One of the most interesting medical developments I have read from this week comes from RTE -
St Vincent’s University Hospital in Dublin has said that its pancreas transplant is now live, over two years after the programme first transferred from Beaumont hospital.
No pancreas transplants have been performed here since the retirement of the surgeon who founded the programme, Dr David Hickey, from Beaumont Hospital at the end of 2014.
The waiting list for transplants had been suspended and people with transplants were told to go to an emergency department when they required urgent care, despite the risk of infection this involved.
Beaumont’s failure to continue the programme was heavily criticised by Dr Hickey and patients on the waiting list, who expressed a fear they might die before the programme was restarted.
It was subsequently agreed to transfer the programme to St Vincent’s, which has expertise in pancreatic cancer.
Two consultants and a transplant fellow have been appointed to the programme at St Vincent’s Hospital. Two transplant coordinators and a transplant nursing clinical facilitator have also been appointed.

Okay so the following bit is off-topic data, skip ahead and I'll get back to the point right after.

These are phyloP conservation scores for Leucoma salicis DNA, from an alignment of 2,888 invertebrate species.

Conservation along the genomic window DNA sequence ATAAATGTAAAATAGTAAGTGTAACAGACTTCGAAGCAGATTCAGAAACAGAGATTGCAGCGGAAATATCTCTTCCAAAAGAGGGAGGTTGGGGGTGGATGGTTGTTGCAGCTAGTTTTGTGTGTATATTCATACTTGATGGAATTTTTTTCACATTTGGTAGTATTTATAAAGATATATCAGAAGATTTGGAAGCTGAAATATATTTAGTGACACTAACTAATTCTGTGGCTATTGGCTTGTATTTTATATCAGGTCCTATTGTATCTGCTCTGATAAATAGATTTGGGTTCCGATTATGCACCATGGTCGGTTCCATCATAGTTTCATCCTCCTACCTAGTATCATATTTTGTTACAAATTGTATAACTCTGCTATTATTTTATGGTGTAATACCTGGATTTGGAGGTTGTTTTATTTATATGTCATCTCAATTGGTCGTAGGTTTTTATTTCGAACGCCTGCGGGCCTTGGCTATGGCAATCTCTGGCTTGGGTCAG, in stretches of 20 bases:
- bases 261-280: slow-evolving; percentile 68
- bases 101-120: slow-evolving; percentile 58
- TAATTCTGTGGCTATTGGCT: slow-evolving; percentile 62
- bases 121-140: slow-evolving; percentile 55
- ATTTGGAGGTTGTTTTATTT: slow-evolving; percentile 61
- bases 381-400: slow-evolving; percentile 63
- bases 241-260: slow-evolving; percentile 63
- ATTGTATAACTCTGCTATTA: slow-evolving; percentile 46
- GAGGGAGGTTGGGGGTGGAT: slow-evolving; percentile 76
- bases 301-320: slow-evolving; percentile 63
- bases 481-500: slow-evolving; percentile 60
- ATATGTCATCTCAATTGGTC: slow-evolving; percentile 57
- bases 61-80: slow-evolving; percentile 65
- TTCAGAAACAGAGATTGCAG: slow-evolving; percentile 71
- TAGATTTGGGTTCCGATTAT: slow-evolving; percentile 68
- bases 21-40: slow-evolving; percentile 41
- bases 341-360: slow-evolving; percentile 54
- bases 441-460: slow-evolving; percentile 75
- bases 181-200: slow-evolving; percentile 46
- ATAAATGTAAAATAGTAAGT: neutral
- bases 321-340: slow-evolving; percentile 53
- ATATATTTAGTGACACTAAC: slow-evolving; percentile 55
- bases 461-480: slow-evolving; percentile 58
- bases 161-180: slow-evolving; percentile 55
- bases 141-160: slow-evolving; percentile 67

St Vincent’s Hospital says it has received 25 referrals, 12 women and 13 men for kidney and pancreas transplants.
An industrial relations issue over the staffing of the unit was resolved before Christmas and agreement has now been reached with the Irish Nurses and Midwives Organisation on staffing and rostering.
A spokesperson for St Vincent’s Hospital said all patients have been notified, that the programme is now live.
The spokesperson said there is continuous contact with patients and all have undergone pre-operative surgical and anaesthetic evaluations and assessment.
However it said no transplants have taken place yet and “it is impossible to say precisely when operations will be carried out” as the timing depends on a suitable donor recipient match
So what is the Pancreas and what does it do?
The pancreas is an organ located in the abdomen.
It plays an essential role in converting the food we eat into fuel for the body’s cells.
The pancreas has two main functions: an exocrine function that helps in digestion and an endocrine function that regulates blood sugar